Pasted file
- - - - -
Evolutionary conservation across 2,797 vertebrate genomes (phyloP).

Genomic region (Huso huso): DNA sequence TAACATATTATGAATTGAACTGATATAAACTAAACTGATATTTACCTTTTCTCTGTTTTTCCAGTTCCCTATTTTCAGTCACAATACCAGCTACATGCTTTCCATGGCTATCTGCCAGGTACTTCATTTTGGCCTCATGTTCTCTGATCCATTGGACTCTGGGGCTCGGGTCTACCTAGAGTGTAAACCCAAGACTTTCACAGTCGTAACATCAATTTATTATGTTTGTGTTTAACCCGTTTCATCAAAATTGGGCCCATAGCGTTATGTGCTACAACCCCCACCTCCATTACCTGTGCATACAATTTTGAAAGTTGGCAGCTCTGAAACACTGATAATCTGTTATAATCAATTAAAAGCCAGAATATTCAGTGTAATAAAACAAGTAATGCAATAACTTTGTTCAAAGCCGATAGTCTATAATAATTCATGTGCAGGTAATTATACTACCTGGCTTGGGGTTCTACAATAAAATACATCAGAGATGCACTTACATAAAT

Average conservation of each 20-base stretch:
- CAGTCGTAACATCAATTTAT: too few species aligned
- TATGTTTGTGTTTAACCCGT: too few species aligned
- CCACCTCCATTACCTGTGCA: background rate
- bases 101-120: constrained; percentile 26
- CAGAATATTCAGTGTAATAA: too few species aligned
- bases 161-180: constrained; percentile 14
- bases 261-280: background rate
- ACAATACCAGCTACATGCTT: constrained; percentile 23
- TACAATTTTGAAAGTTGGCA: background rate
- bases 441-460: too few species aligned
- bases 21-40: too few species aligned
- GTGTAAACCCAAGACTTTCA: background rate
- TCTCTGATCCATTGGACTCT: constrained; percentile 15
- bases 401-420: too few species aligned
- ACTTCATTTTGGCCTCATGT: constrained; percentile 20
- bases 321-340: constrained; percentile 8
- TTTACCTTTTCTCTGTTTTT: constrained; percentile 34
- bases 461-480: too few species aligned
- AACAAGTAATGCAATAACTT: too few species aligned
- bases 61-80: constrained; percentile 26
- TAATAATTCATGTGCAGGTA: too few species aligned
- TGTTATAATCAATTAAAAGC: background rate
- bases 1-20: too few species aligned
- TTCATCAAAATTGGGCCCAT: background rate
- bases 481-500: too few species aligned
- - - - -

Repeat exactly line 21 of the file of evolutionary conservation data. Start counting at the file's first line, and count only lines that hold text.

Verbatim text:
- bases 461-480: too few species aligned